6. Developing a business plan for the sustainable production of honey and its derivatives in Los Negros Research question: What is the potential for sustainable production of honey in the area of Los Negros, and the economically viable marketing of honey products in the local and international market?Natura will seek to match student interests to project needs, but depending on demand students seekingacceptance may need to be ﬂexible. You will have the opportunity to indicate your preferences on theapplication form.What can we oﬀer? Supervisors You will be allocated a supervisor for the duration of your internship, whose role will include: helping to deﬁne the project; provide information prior to arrival if available; provide contact information and advice about how to obtain information in Bolivia; explain monthly reunions and support your participation; meet with you on a fortnightly basis to consider progress made and any questions that may arise; and write intermediate and ﬁnal reports for Natura about your work. However, please note that for the most part students will be expected to work independently, be self-disciplined and use their own initiative and creativity to seek and analyze the information needed. These capacities are an important pre-requisite for acceptance to the program. Monthly stipend For successful applicants Natura is able to oﬀer a monthly allowance of US$100 to cover minimal local expenses such as transport or food while in the ﬁeld. Apart from this, Natura will cover the costs of equipment or materials required in order to undertake the investigation, but these will remain with the institution upon the departure of the intern. All other costs are to be borne by the intern; however Natura can provide a letter of support for funding applications to other sources if necessary. Oﬃce equipment Natura will provide each intern with a desk and chair for use during his or her internship. During your stay with Natura you can request speciﬁc items needed for your investigation through the Administrative Director. Natura’s oﬃce has wireless internet, a kitchenette, storage space for luggage, gardens, etc. Monthly meetings At the end of each month, the entire Natura team meets at the Santa Cruz oﬃce to discuss the month’s advances. Each member of the team gives a short oral report outlining his or her achievements, challenges and plan for the following month.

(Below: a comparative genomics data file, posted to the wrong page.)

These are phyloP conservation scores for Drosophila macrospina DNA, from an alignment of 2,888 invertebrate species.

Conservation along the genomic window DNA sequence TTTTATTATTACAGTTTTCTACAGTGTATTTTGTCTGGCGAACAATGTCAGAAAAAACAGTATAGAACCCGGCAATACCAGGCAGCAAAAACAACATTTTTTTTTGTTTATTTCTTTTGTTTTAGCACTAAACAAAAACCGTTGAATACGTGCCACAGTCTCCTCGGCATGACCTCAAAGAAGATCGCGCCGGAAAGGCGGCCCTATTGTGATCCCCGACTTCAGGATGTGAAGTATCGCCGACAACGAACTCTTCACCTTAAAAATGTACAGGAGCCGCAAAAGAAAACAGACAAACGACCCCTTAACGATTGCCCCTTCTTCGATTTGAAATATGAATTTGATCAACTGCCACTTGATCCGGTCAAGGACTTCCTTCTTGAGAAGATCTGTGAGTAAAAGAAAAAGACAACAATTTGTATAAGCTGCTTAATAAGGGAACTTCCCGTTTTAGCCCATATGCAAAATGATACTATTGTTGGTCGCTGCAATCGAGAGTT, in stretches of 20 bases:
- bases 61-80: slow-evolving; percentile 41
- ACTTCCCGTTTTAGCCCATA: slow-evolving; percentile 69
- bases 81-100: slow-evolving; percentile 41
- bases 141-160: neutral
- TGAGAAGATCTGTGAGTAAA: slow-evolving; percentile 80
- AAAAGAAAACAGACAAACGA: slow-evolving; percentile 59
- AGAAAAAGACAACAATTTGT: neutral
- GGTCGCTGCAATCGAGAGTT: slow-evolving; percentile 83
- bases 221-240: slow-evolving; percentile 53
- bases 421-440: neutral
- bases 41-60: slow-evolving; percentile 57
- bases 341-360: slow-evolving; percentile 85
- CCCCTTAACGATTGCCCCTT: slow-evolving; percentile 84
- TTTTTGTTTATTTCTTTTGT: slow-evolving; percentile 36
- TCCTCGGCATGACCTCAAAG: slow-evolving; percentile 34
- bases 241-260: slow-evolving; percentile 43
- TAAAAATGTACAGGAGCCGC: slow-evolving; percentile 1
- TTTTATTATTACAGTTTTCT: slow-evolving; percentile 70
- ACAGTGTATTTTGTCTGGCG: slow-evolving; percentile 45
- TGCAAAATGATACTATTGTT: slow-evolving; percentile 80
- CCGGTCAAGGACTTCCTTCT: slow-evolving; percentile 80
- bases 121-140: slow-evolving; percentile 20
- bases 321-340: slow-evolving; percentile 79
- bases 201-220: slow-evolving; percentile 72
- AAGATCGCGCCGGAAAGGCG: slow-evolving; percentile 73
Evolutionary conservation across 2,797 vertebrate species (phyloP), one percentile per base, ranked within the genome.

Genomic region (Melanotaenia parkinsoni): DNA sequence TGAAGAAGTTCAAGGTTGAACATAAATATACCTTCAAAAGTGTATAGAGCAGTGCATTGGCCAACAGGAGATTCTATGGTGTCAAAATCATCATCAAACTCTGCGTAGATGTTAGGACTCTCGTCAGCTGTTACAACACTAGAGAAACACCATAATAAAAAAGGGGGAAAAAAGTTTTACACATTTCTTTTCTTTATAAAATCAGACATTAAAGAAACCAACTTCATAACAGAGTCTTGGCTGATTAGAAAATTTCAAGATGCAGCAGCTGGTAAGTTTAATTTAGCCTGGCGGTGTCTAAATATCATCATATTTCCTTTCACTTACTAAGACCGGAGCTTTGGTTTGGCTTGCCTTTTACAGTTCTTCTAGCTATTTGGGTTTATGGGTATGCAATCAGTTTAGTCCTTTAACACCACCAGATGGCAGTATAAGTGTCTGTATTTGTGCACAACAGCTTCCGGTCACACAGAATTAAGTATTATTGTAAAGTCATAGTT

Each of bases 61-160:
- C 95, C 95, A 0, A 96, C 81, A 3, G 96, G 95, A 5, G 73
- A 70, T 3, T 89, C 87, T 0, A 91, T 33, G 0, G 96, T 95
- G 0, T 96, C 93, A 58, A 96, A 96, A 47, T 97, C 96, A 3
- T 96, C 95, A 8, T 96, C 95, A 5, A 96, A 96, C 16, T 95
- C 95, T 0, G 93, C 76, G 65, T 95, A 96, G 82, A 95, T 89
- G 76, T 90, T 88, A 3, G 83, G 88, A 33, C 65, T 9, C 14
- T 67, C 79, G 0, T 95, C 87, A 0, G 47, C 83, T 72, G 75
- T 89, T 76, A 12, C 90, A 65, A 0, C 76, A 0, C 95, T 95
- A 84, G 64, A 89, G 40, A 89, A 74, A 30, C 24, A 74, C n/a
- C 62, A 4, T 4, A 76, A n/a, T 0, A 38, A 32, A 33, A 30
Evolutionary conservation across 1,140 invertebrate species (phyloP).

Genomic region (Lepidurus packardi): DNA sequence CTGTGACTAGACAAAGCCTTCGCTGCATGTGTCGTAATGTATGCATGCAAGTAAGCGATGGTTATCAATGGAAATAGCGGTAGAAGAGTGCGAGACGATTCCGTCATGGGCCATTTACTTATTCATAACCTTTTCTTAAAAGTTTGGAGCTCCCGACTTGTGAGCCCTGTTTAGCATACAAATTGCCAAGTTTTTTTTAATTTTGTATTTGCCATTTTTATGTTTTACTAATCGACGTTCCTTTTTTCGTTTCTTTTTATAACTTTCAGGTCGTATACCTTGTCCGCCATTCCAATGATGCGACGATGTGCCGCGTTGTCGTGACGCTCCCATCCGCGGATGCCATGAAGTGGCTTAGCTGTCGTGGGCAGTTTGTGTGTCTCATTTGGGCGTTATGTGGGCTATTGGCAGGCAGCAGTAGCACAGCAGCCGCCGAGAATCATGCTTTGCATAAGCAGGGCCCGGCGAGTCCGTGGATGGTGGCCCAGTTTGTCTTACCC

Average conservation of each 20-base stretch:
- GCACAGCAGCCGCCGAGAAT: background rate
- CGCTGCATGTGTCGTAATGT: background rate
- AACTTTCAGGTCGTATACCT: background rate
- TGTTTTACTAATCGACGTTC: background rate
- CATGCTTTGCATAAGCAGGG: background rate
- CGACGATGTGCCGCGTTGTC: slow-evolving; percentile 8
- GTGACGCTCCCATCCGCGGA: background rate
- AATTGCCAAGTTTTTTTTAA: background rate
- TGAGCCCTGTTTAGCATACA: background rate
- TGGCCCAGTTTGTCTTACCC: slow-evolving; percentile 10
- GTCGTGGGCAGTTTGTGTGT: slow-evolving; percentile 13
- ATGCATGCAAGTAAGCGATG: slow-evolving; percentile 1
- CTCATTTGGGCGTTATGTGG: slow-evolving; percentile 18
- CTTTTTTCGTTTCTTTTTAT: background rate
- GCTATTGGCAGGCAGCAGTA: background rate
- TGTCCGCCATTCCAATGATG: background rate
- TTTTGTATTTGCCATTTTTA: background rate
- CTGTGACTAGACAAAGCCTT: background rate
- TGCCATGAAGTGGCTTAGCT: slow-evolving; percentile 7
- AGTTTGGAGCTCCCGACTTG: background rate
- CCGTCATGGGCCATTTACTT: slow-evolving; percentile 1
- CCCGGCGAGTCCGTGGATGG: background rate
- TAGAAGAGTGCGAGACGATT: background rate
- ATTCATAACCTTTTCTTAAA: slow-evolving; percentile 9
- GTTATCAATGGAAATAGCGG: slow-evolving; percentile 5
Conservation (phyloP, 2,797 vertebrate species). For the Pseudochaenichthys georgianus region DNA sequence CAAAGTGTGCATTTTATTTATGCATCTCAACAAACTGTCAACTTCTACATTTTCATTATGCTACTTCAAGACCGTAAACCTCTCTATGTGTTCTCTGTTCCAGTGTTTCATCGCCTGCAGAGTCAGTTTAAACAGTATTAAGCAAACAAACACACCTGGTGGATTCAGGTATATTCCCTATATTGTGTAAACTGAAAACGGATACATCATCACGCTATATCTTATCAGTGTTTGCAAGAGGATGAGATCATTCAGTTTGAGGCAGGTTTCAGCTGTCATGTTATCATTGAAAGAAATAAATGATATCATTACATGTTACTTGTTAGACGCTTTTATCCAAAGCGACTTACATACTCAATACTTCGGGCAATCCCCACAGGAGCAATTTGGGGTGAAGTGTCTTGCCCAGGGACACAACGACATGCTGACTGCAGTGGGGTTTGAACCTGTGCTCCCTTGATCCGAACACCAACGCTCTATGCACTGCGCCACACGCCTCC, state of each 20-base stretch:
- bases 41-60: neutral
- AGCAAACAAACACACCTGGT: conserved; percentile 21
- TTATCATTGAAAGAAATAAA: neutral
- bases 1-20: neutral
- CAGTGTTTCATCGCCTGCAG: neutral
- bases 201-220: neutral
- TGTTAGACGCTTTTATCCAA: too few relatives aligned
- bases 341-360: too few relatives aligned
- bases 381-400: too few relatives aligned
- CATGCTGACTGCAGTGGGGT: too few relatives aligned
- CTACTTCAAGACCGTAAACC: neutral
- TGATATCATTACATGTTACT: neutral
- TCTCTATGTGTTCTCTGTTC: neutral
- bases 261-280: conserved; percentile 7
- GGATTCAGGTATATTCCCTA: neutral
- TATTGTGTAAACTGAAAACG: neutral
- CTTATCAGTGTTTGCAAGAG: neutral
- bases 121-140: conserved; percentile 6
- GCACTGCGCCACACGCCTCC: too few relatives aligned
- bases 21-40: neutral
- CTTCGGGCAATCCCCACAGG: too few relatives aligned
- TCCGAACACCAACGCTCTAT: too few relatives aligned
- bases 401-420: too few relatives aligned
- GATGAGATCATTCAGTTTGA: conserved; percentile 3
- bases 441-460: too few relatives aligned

It is a great opportunity to ﬁnd out about the workings of conservation NGO in a developing country and understand where your own project ﬁts into the bigger picture. As an intern you will also be expected to give a short report in Spanish about your project. It will give others a chance to see how they might be able to help you and it will also give you an opportunity to practice your Spanish.If selected, what will we expect of you?In order to be eligible for Natura’s internship program,you must: Foto de S. Cloth FNB • Be studying or have completed a graduate (masters) or post-graduate (PhD) program • Be willing and able to intern on a full-time basis spending ﬁve days a week for a minimum period of three months • Be able to read, speak and understand Spanish at least at an intermediate level, so as to ensure that both the student and Natura may make the most of the opportunity. Please note that non-native speakers will be required to demonstrate their proﬁciency in a phone interview in Spanish prior to acceptance.In addition, we will expect you to: • Participate in monthly team meetings with a short oral report (in Spanish) about progress made on the project • Provide Natura with a copy of all materials prepared during your internship • Provide a ﬁnal written report for the project with all primary data appended • Complete a questionnaire evaluating your internship prior to your departure, to help us improve the program in following years • Contribute to an article about your internship for the institutional newsletter • Allow us to include your photograph and information about your internship in material used to publicize our projectsWhat will you need to bring?We recommend you ensure you have the following items to bring with you to Bolivia: • Visa: please check with the Bolivian embassy in your country if you will need a visa to enter Bolivia. For example, as of January 2010, US citizens need a visa. • Yellow fever vaccinations are required to enter the country. Your certiﬁcate may be requested on arrival. Be sure to consult your doctor about other medications and vaccinations, well before you come. Note for example, that dengue fever is quite common in eastern Bolivia. • Laptop: you will need to bring your own computer with you.